Wet Hot American Summer: Ten Years Later

TV review by
Jenny Nixon, Common Sense Media
Wet Hot American Summer: Ten Years Later TV Poster Image
Goofy, nostalgia-driven comedy is weirder and weaker.

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A lot or a little?

The parents' guide to what's in this TV show.

Positive Messages

The campers are friends, but silliness overpowers any actual messages here. 

Positive Role Models & Representations

These characters are strictly meant to inspire laughs -- nothing more.

Violence

There are several fight scenes, mostly very cartoonish and ridiculous (one man gets into a tussle with a talking can of vegetables). Punches are thrown, kicks land in groins, and necks are snapped, but it's all done in a slapstick way.

Sex

No nudity, but lots and lots of graphic sex talk, and some simulated sex happens -- a threesome, with all the participants wearing clothing and masks. 

Language

Tons of swearing, including "f--k" and "s--t," and some explicitly colorful euphemisms for sex acts and body parts are employed.

Consumerism
Drinking, Drugs & Smoking

Some drinking.

What parents need to know

Parents need to know that Wet Hot American Summer: Ten Years Later is a continuation of the 2001 cult comedy movie Wet Hot American Summer. The first two installments of the franchise focused on parodying 1980s teen sex comedies like Meatballs and Little Darlings, whereas Ten Years Later is set in 1991 and references flicks like The Big Chill, The Hand that Rocks the Cradle, and Singles. Though there's no nudity, sexual situations and references are abundant, and the dialogue is generously peppered with F-bombs. There's slapstick violence as well. Teens who like absurd comedy may enjoy it, but sticking to the movie is really viewers' best bet here. 

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What's the story?

The cult fave comedy film Wet Hot American Summer (2001) chronicles the last day at summer camp for a group of randy junior counselors in 1981 Maine. WET HOT AMERICAN SUMMER: TEN YEARS LATER picks up as the crew (now in their 20s) gathers for a long-awaited reunion at Camp Firewood. Once again the camp is in danger of closing, thanks to a secret government conspiracy involving nuclear warheads, Ronald Reagan, and maybe even those preppy jerks across the lake at Camp Tigerclaw. The reunited pals catch up on each other's lives -- bonding over their baby, relationship, and career troubles -- while trying to pull Camp Firewood back from the brink of ruin one last time.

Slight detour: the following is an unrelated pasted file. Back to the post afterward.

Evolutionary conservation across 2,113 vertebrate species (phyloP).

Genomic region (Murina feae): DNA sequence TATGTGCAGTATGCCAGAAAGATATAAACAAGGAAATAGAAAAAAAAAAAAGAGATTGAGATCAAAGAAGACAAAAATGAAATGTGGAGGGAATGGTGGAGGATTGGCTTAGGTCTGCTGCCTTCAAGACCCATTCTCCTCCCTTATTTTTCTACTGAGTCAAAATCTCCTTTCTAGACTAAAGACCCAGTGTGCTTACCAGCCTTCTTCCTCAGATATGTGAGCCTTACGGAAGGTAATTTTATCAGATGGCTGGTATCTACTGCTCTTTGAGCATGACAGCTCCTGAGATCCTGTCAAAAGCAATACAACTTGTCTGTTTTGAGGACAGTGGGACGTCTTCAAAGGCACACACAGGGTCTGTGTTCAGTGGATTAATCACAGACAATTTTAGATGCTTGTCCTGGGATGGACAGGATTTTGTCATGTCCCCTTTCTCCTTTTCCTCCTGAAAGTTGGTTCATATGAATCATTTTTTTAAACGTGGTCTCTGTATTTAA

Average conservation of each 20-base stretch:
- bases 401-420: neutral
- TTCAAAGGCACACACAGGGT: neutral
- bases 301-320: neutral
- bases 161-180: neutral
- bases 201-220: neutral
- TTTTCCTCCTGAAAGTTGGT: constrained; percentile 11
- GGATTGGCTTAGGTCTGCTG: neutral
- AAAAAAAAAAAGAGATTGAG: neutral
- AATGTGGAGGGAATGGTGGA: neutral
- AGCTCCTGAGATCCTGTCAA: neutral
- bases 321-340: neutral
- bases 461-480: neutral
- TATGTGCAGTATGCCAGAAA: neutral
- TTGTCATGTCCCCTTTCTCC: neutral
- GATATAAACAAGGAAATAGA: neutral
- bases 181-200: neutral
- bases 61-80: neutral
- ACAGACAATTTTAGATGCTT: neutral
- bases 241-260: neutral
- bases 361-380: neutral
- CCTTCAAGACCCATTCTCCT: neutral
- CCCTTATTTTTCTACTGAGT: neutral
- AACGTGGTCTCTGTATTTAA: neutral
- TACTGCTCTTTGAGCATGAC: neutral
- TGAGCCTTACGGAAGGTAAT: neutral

Is it any good?

With a feature film and now 16 television episodes under it's proverbial belt, it's safe to say the well has run dry on this particular franchise. The original Wet Hot movie was a bomb back in 2001, yet became a cult classic -- not only because it was an absurdist parody of 1980s teen sex comedies, but in part because it gave us an early peek at an ensemble cast that nearly all went on to do big things in Hollywood. The cast then reunited 14 years later for the prequel series, Wet Hot American Summer: First Day at Camp. Reassembling stars like Amy Poehler, Elizabeth Banks, Bradley Cooper, and Paul Rudd (now in their 40s) and having them reprise their roles as teenagers had an inherent humor and curiosity factor that helped buoy the series' duller moments. But to now return to Camp Firewood for a third time, for a series with the same basic plot as the last one (the camp is in danger ... again) just feels repetitive and indulgent. As intentionally and charmingly dumb as the movie and previous series were, there were still some kinda-sweet relationships you rooted for that kept things just a tiny bit grounded, and of course the cast is talented -- but this time around, Wet Hot American Summer: Ten Years Later buckles under the weight of far too many special guest stars and pointless subplots. 

Talk to your kids about ...

  • Families can talk about movies and shows other than Wet Hot American Summer: Ten Years Later that have spawned continuations and spin-offs. Do these spin-offs usually add to or detract from your enjoyment of the original?

  • This show references a bunch of movies from the 1990s. What do you think it's trying to say about the films it parodies? 

TV details

For kids who love silly comedy

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